Posted by Lewis on October 27, 2005
In Reply to: Cast adrift posted by ESC on October 26, 2005
: : : : What does "cast adrift" mean, in terms of "somebody cast adrift into the world of mysticism". I've been checking out the definitions of "cast" some are okay, some don't work at all, and I was wondering if there was something better.
: : : It's a nautical thing. Cast as in cause to move forward by tossing or throwing.
: : : Boatsafe.com says "cast off" is - To let go.
: : : Adrift (Merriam-Webster):
: : : Main Entry: adrift
: : : Pronunciation: &-'drift
: : : Function: adverb or adjective
: : : 1 : without motive power and without anchor or mooring
: : : 2 : without ties, guidance, or security
: : : 3 : free from restraint or support
: : I live on an island, a big and long island.
: : Seems everyone but I has a boat.
: : If you are on a boat and you are "cast adrift" you are usually without an anchor and you are in a lot of trouble because the wind and weather will give you a mighty beating.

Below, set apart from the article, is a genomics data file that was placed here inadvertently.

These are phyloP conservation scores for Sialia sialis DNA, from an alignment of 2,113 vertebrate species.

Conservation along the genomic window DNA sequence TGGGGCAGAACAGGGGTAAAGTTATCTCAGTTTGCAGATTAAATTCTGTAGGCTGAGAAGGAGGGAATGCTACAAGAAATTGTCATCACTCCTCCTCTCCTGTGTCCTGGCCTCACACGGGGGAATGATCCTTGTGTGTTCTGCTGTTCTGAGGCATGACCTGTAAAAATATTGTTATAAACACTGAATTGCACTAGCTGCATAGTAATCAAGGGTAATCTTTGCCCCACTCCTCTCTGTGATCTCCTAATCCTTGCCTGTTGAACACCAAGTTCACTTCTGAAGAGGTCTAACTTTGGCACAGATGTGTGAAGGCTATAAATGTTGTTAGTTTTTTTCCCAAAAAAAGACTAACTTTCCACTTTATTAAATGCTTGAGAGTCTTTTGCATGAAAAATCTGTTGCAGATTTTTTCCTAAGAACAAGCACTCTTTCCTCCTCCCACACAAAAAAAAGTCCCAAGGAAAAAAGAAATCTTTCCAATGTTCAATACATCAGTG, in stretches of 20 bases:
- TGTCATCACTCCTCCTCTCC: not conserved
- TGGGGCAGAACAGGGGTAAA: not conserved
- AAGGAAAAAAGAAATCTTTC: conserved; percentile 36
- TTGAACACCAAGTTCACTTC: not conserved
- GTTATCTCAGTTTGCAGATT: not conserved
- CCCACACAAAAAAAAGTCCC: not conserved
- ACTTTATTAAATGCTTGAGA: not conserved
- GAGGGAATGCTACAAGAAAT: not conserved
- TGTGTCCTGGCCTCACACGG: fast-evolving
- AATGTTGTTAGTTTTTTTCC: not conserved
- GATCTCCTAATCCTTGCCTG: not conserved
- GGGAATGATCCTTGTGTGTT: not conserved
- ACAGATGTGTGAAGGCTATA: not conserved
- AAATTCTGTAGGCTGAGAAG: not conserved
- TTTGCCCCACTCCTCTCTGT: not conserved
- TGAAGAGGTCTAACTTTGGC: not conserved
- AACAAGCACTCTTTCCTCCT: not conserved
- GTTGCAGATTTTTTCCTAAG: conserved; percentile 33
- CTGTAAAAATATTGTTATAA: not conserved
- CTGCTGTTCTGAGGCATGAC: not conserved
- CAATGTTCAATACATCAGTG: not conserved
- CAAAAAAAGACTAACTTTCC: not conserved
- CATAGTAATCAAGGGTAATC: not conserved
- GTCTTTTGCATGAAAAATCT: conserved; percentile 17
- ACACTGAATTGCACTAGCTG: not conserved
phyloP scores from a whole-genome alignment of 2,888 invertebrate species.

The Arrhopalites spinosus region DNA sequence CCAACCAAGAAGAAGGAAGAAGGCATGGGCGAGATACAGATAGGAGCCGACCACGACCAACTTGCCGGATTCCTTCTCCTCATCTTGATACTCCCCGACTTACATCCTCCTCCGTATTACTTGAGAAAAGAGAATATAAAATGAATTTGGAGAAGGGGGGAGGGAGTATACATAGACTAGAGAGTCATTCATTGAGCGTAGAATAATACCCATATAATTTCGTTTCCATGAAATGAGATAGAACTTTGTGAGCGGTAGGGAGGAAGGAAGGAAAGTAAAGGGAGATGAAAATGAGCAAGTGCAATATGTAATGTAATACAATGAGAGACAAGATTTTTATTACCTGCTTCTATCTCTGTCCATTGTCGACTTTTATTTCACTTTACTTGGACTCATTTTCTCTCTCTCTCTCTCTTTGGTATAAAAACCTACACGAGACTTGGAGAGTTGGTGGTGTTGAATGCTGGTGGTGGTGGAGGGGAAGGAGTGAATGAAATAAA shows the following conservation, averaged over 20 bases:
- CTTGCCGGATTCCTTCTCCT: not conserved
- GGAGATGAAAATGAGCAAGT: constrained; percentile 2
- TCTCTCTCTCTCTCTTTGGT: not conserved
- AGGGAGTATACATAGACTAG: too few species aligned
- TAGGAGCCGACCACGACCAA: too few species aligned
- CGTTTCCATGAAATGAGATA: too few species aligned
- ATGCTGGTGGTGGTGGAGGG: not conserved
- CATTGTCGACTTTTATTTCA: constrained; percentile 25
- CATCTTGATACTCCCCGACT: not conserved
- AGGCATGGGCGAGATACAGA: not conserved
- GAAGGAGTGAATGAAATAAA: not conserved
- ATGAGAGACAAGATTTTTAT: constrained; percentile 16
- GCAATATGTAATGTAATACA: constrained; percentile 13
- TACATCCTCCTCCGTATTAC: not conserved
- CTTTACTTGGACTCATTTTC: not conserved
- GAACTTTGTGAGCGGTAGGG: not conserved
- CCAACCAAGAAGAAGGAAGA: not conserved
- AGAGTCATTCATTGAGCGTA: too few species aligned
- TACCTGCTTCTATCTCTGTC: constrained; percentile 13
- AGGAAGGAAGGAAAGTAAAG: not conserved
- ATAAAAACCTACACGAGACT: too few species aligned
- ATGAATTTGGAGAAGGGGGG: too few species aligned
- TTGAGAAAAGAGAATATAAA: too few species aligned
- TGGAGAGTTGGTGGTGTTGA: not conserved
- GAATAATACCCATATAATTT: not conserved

: What a sweet picture. I think. How will they ever get ashore?
'adrift' is another of those slightly obscure verb forms that we use less these days - if somebody had written "they be cast a-drifting" or otherwise separated the a- from the body of the word, it would be clearer. to go a- something was commonplace - e.g. to go "a-walking" on a midsummer day would not seem out of place in a folk-song. some examples of the prefix a- have become embedded - like "adrift" - and virtually nobody thinks about it being a truncated verb form. I'm sure somebody on here knows the correct expression for such a mutation from verb to whatever(?).